The bar was a little smoky and there were some booths made of dark wood with high backs, offering privacy from the other people who had come to play pool, flirt, drink or talk.
It was August in South Carolina. The air conditioning was in a hopeless battle with the Clemson students who were flowing in and out, unworried about how much their slow, social ingresses and egresses were affecting the temperature in the joint. The constant invasion of the warm air from the outside upon the cold air inside made for a kind of unnatural humidity that often defined a public establishment’s atmosphere during the summer. It was one of the things I had grown to dislike in the two months I’d been living in South Carolina because my hair remained in a constant state of curl/frizz even when I was indoors.
I think I’d picked up a pool cue twice in my entire 24 years. “I’ve never played pool for real,” I said when he suggested this location for what would be our fifth date. “I have no idea how to even hold the stick. All I know is it’s bad when the white ball goes into the holes.”
“They’re called pockets,” he said, a smile in his voice. “I’ll teach you. You have to learn if you’re going to live down here. It’s one of the few things to do on a Saturday night.”
So we went to the bar and we waited in a booth for our turn at a billiard table. When one became available, he showed me how to hold the cue. Then he leaned over beside me to help adjust my stance, telling me to gaze down stick. One arm over my shoulders, his other arm adjusting the pool cue, his face was next to mine. When I looked at him, the man who would become my husband kissed me for the first time.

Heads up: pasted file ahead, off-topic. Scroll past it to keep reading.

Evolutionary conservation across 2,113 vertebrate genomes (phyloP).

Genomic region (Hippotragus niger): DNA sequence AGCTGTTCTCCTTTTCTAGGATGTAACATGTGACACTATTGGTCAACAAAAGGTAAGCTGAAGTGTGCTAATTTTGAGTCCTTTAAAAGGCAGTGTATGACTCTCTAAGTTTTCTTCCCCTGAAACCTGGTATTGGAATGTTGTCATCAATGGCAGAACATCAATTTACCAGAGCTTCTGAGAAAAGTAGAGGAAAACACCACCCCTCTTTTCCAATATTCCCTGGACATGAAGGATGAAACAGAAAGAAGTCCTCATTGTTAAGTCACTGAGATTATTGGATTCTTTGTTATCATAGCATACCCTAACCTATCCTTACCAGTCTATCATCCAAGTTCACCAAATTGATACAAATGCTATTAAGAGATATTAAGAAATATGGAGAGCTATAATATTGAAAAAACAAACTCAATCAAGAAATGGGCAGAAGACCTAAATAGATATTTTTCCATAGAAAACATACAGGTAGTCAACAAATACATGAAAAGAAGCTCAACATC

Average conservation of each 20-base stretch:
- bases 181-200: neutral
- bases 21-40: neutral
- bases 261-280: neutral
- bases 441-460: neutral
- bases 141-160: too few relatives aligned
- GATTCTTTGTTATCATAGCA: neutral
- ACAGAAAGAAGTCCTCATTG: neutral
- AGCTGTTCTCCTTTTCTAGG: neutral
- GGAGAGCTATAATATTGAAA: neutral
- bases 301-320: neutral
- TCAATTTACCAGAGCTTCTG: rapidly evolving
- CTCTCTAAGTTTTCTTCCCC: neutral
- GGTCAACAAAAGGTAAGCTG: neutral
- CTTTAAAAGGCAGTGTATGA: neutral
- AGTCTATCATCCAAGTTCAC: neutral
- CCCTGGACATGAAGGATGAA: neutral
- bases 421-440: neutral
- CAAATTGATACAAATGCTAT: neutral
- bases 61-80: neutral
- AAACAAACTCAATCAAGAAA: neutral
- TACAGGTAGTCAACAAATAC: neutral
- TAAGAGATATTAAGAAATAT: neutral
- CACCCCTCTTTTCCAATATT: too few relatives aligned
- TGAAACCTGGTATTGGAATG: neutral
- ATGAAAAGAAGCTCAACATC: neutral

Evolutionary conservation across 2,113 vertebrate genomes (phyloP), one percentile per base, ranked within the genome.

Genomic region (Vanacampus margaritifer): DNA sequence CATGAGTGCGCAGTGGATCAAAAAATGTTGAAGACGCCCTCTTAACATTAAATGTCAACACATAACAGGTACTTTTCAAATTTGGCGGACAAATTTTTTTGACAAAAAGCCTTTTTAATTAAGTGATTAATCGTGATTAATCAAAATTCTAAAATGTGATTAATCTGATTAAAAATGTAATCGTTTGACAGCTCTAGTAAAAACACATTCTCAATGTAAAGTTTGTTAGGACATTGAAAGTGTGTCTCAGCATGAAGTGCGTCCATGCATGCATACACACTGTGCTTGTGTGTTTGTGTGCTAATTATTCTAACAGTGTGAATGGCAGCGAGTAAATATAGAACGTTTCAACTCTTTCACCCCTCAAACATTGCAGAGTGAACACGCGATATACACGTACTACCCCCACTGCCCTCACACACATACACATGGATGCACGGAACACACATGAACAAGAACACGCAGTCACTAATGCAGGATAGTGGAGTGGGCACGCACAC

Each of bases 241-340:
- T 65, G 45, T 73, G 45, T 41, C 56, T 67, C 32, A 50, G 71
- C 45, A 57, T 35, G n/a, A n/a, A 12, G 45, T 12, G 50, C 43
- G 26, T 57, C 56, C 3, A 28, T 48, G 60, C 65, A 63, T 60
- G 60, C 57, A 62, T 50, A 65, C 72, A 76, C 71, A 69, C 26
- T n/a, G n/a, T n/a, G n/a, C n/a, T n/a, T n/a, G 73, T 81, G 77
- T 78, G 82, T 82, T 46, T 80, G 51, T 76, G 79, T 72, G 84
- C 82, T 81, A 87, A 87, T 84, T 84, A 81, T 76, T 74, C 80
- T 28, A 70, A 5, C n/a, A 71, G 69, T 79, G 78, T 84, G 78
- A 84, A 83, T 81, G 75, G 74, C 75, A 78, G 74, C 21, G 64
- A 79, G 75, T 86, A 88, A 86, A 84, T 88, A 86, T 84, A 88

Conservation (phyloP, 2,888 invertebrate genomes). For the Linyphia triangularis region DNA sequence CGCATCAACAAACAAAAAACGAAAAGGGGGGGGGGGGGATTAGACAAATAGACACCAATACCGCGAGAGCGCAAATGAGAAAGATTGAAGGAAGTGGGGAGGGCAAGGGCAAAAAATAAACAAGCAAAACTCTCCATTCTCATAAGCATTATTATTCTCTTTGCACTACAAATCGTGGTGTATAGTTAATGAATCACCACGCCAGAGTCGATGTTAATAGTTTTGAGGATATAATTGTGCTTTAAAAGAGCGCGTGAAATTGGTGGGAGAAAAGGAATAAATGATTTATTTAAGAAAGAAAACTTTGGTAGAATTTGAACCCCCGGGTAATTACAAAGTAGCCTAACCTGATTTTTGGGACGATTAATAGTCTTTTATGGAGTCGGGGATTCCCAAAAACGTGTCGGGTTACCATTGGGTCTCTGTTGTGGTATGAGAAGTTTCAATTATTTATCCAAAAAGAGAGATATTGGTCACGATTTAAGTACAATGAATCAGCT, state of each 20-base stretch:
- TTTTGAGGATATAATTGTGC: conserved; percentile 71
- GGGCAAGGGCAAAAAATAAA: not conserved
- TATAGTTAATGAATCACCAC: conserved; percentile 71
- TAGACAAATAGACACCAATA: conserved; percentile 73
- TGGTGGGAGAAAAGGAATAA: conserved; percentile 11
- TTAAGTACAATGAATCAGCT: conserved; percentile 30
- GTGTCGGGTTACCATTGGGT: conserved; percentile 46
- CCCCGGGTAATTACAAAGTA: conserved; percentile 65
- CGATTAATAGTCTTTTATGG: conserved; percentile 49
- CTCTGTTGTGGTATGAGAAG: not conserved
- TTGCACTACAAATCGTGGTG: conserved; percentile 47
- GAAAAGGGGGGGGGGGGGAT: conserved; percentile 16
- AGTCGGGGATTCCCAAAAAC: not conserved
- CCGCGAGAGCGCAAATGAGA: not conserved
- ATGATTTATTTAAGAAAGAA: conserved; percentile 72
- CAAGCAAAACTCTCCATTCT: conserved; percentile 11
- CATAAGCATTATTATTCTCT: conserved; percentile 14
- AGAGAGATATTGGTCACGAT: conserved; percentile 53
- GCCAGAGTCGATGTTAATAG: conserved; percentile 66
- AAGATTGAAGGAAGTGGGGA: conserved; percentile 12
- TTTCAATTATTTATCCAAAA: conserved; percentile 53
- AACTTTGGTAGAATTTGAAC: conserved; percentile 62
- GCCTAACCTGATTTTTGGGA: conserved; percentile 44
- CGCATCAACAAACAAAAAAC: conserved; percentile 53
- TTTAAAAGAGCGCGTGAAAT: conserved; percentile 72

An unforeseen kiss. The most memorable one of my life.
I heard this song by the David Crowder Band in church last week and immediately thought of that first, unforeseen kiss from my husband. It wasn’t the first time I’d heard the song, but this time, in the context of preparing for Christmas, it stayed with me, reaching my heart.
It’s a description of the miracle of Christmas that I can wrap my brain around because I’ve personally experienced an unforeseen kiss. By sending Jesus into our world as a man, God gave us a commonality of experience. He’s not just the divine. He lived as a man, and we can relate.
The song has been in my head all week, conjuring up other moments in my life when heaven and earth have collided for me – sometimes in big ways, sometimes small ones. The birth of my children, a moment of peace while walking on the beach, a beautiful sunrise, a family dinner filled with conversation and laughter, my Baptism, the Baptism of my husband, coffee with my best friend . . . so many of life’s moments are filled with a collision of the holy and the ordinary.
So that’s how I’m approaching Christmas this year and how I plan to ring in 2016 – in search of the daily collisions of the holy and the ordinary, because that’s where the blessings are and where He is.